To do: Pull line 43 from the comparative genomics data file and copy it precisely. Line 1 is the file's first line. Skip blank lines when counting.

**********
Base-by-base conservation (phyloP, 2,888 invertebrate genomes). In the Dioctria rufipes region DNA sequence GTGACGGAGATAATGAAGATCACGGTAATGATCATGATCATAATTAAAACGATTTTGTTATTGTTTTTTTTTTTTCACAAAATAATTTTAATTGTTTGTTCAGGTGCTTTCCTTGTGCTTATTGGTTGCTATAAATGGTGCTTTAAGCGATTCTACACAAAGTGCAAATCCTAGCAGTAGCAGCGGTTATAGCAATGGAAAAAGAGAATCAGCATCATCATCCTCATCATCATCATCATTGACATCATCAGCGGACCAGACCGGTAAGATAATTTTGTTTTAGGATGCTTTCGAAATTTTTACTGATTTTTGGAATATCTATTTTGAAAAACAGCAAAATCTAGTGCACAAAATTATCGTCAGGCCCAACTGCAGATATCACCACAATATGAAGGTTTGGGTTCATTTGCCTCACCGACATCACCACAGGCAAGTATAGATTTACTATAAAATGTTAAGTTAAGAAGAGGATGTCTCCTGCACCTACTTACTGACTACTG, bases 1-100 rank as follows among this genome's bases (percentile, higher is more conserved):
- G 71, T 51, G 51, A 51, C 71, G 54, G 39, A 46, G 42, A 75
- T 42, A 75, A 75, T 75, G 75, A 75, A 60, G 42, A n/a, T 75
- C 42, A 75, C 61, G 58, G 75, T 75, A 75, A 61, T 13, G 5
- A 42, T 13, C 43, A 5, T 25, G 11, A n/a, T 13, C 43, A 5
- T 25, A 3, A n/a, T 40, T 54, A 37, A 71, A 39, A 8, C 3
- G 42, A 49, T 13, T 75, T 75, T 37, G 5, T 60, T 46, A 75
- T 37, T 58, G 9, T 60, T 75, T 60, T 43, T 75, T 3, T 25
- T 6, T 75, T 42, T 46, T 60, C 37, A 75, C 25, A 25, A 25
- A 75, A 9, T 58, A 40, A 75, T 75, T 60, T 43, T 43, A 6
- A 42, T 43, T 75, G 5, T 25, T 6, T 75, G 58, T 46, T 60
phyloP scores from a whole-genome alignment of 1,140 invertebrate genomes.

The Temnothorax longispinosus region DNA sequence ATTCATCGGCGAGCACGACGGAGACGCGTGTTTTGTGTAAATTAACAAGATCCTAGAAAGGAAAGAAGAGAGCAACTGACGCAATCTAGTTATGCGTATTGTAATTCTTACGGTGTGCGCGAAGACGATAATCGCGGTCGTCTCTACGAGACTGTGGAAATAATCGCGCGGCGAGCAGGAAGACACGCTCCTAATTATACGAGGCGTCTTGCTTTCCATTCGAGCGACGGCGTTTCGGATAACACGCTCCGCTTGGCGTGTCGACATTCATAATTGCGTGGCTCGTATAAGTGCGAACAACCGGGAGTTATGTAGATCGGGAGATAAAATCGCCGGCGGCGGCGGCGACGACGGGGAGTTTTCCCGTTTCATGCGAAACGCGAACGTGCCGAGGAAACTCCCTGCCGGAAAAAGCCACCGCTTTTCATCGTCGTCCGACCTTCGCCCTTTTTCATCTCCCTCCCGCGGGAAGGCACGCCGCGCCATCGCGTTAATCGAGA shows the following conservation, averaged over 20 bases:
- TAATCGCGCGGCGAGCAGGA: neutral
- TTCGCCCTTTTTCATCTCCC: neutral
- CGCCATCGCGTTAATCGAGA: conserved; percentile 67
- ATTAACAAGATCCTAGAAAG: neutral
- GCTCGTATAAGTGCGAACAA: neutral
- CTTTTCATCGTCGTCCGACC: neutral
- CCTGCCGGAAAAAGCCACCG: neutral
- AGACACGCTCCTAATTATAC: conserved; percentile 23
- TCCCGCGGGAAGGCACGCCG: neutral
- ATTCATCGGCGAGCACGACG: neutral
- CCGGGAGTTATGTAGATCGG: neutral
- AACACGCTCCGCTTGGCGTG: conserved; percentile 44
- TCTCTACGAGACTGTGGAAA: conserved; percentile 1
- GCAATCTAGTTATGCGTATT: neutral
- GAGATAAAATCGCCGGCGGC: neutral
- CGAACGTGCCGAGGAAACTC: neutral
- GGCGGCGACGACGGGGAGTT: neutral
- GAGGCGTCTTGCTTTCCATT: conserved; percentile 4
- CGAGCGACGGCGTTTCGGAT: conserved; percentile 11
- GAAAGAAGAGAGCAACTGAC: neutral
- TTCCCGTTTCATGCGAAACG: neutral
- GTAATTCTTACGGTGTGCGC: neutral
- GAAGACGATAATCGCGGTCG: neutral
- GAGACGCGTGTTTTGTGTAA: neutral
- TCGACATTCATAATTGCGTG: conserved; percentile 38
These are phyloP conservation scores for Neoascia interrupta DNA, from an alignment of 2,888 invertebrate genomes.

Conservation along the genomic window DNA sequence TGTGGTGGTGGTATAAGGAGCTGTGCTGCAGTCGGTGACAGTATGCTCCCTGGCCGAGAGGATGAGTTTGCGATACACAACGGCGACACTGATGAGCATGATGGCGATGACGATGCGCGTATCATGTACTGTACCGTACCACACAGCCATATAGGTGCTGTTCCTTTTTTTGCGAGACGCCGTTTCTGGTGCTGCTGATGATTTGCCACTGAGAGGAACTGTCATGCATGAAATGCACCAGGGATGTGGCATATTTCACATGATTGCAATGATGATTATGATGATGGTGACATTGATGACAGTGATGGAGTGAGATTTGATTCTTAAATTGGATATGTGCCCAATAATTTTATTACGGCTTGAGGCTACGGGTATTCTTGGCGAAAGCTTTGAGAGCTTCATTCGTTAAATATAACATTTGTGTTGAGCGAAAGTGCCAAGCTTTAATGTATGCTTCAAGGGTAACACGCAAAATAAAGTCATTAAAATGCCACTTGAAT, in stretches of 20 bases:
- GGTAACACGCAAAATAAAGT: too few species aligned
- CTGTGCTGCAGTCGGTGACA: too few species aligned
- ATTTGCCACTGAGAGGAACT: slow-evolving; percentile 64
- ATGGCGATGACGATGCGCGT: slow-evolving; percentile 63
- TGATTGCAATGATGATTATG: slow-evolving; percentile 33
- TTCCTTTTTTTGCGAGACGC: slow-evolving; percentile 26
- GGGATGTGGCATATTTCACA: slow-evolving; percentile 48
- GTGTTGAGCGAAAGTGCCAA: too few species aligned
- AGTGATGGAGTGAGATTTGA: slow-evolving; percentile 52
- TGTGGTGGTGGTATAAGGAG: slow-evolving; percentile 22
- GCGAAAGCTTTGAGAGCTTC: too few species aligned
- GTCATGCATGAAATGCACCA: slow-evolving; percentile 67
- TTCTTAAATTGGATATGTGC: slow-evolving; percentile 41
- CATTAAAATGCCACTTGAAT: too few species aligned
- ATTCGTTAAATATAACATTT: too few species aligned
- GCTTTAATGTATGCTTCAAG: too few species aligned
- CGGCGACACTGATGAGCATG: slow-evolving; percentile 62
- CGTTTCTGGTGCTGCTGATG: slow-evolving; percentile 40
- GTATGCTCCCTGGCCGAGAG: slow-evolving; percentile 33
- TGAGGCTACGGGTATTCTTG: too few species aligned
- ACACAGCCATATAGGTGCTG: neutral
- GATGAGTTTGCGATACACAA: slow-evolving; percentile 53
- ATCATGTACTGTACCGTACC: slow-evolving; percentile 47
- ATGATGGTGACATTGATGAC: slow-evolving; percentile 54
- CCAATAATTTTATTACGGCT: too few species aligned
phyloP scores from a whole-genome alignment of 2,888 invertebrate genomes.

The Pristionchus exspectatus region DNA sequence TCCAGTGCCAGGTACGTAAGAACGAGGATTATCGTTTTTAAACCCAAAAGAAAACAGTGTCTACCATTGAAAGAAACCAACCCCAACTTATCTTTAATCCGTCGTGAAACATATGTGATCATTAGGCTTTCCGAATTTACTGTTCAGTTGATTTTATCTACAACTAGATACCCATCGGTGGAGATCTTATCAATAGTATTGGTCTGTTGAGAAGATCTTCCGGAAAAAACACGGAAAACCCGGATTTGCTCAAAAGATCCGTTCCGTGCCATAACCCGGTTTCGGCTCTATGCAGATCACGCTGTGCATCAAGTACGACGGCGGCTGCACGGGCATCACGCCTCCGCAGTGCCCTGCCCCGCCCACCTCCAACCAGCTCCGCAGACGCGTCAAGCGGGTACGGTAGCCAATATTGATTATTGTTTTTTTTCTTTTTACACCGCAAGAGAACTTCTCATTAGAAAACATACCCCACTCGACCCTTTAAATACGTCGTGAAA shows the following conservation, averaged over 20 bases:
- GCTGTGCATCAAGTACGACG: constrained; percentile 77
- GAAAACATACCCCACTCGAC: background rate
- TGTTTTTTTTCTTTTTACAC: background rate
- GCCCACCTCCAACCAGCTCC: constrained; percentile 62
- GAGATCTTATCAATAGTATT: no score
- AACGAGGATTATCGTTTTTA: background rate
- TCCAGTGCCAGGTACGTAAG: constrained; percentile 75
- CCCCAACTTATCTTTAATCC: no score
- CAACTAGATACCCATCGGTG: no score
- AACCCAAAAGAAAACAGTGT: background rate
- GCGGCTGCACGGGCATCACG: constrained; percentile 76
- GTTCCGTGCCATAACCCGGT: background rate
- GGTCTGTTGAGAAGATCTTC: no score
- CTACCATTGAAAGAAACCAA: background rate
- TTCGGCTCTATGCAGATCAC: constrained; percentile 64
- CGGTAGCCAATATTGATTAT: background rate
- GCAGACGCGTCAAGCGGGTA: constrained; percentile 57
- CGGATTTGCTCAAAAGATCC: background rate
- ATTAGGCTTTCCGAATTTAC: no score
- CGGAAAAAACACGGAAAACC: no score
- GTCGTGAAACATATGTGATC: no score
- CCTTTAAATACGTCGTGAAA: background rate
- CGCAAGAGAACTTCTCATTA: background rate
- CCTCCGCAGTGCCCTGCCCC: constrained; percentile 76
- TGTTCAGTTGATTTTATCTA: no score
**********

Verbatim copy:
- ATTTGCCACTGAGAGGAACT: slow-evolving; percentile 64